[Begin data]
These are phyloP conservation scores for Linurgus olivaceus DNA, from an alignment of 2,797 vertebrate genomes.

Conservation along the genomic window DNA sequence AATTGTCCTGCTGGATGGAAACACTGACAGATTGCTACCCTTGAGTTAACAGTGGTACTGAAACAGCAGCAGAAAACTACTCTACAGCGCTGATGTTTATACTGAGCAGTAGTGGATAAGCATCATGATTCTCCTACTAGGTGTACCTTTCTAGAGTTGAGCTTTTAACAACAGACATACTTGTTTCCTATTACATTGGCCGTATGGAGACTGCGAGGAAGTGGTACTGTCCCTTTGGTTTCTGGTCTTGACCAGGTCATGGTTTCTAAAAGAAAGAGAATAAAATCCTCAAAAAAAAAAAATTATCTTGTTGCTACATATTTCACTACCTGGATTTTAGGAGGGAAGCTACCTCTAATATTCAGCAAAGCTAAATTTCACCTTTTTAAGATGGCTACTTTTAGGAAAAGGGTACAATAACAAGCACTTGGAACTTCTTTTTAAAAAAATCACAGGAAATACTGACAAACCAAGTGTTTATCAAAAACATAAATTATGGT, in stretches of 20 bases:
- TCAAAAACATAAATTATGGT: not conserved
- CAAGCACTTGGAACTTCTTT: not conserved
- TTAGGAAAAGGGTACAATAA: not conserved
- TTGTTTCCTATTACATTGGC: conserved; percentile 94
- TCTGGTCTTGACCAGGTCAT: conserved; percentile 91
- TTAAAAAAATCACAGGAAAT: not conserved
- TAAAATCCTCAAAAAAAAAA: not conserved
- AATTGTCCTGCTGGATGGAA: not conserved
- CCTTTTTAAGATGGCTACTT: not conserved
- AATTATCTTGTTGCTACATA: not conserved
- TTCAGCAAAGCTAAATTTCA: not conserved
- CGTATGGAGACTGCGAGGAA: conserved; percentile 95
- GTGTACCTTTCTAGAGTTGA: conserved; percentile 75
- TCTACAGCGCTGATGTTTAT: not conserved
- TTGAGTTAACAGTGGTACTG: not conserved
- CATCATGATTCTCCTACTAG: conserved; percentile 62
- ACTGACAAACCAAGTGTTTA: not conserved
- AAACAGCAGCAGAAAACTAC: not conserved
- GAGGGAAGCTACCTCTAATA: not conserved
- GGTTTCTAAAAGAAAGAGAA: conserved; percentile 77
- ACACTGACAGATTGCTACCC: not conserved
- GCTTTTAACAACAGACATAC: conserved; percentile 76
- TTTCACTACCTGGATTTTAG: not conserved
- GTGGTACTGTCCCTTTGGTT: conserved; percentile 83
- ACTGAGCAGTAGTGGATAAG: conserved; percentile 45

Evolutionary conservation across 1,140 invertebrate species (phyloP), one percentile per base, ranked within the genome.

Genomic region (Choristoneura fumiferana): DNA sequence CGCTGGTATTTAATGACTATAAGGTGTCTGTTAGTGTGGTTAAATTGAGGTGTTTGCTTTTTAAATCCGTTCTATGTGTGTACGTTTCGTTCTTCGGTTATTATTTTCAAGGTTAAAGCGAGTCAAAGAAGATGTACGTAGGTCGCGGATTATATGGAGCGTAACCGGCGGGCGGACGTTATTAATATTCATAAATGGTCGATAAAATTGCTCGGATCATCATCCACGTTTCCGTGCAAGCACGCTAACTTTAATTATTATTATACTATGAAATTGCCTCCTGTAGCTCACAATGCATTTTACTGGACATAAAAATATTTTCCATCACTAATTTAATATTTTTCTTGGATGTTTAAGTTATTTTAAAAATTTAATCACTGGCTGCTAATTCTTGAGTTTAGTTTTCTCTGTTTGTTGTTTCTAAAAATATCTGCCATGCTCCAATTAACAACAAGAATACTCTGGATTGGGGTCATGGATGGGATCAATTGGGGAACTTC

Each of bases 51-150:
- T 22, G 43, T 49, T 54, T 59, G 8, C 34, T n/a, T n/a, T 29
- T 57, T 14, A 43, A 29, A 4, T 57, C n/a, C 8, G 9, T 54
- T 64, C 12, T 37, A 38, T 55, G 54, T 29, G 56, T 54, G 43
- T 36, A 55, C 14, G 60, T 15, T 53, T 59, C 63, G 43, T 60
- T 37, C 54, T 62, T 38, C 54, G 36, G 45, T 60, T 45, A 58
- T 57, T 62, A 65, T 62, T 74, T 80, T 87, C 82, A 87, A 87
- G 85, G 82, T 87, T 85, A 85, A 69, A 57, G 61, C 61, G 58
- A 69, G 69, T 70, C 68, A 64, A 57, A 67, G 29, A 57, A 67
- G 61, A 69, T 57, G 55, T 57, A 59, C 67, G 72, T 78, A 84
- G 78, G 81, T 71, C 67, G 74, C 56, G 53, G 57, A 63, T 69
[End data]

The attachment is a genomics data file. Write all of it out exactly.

These are phyloP conservation scores for Linurgus olivaceus DNA, from an alignment of 2,797 vertebrate genomes.

Conservation along the genomic window DNA sequence AATTGTCCTGCTGGATGGAAACACTGACAGATTGCTACCCTTGAGTTAACAGTGGTACTGAAACAGCAGCAGAAAACTACTCTACAGCGCTGATGTTTATACTGAGCAGTAGTGGATAAGCATCATGATTCTCCTACTAGGTGTACCTTTCTAGAGTTGAGCTTTTAACAACAGACATACTTGTTTCCTATTACATTGGCCGTATGGAGACTGCGAGGAAGTGGTACTGTCCCTTTGGTTTCTGGTCTTGACCAGGTCATGGTTTCTAAAAGAAAGAGAATAAAATCCTCAAAAAAAAAAAATTATCTTGTTGCTACATATTTCACTACCTGGATTTTAGGAGGGAAGCTACCTCTAATATTCAGCAAAGCTAAATTTCACCTTTTTAAGATGGCTACTTTTAGGAAAAGGGTACAATAACAAGCACTTGGAACTTCTTTTTAAAAAAATCACAGGAAATACTGACAAACCAAGTGTTTATCAAAAACATAAATTATGGT, in stretches of 20 bases:
- TCAAAAACATAAATTATGGT: not conserved
- CAAGCACTTGGAACTTCTTT: not conserved
- TTAGGAAAAGGGTACAATAA: not conserved
- TTGTTTCCTATTACATTGGC: conserved; percentile 94
- TCTGGTCTTGACCAGGTCAT: conserved; percentile 91
- TTAAAAAAATCACAGGAAAT: not conserved
- TAAAATCCTCAAAAAAAAAA: not conserved
- AATTGTCCTGCTGGATGGAA: not conserved
- CCTTTTTAAGATGGCTACTT: not conserved
- AATTATCTTGTTGCTACATA: not conserved
- TTCAGCAAAGCTAAATTTCA: not conserved
- CGTATGGAGACTGCGAGGAA: conserved; percentile 95
- GTGTACCTTTCTAGAGTTGA: conserved; percentile 75
- TCTACAGCGCTGATGTTTAT: not conserved
- TTGAGTTAACAGTGGTACTG: not conserved
- CATCATGATTCTCCTACTAG: conserved; percentile 62
- ACTGACAAACCAAGTGTTTA: not conserved
- AAACAGCAGCAGAAAACTAC: not conserved
- GAGGGAAGCTACCTCTAATA: not conserved
- GGTTTCTAAAAGAAAGAGAA: conserved; percentile 77
- ACACTGACAGATTGCTACCC: not conserved
- GCTTTTAACAACAGACATAC: conserved; percentile 76
- TTTCACTACCTGGATTTTAG: not conserved
- GTGGTACTGTCCCTTTGGTT: conserved; percentile 83
- ACTGAGCAGTAGTGGATAAG: conserved; percentile 45

Evolutionary conservation across 1,140 invertebrate species (phyloP), one percentile per base, ranked within the genome.

Genomic region (Choristoneura fumiferana): DNA sequence CGCTGGTATTTAATGACTATAAGGTGTCTGTTAGTGTGGTTAAATTGAGGTGTTTGCTTTTTAAATCCGTTCTATGTGTGTACGTTTCGTTCTTCGGTTATTATTTTCAAGGTTAAAGCGAGTCAAAGAAGATGTACGTAGGTCGCGGATTATATGGAGCGTAACCGGCGGGCGGACGTTATTAATATTCATAAATGGTCGATAAAATTGCTCGGATCATCATCCACGTTTCCGTGCAAGCACGCTAACTTTAATTATTATTATACTATGAAATTGCCTCCTGTAGCTCACAATGCATTTTACTGGACATAAAAATATTTTCCATCACTAATTTAATATTTTTCTTGGATGTTTAAGTTATTTTAAAAATTTAATCACTGGCTGCTAATTCTTGAGTTTAGTTTTCTCTGTTTGTTGTTTCTAAAAATATCTGCCATGCTCCAATTAACAACAAGAATACTCTGGATTGGGGTCATGGATGGGATCAATTGGGGAACTTC

Each of bases 51-150:
- T 22, G 43, T 49, T 54, T 59, G 8, C 34, T n/a, T n/a, T 29
- T 57, T 14, A 43, A 29, A 4, T 57, C n/a, C 8, G 9, T 54
- T 64, C 12, T 37, A 38, T 55, G 54, T 29, G 56, T 54, G 43
- T 36, A 55, C 14, G 60, T 15, T 53, T 59, C 63, G 43, T 60
- T 37, C 54, T 62, T 38, C 54, G 36, G 45, T 60, T 45, A 58
- T 57, T 62, A 65, T 62, T 74, T 80, T 87, C 82, A 87, A 87
- G 85, G 82, T 87, T 85, A 85, A 69, A 57, G 61, C 61, G 58
- A 69, G 69, T 70, C 68, A 64, A 57, A 67, G 29, A 57, A 67
- G 61, A 69, T 57, G 55, T 57, A 59, C 67, G 72, T 78, A 84
- G 78, G 81, T 71, C 67, G 74, C 56, G 53, G 57, A 63, T 69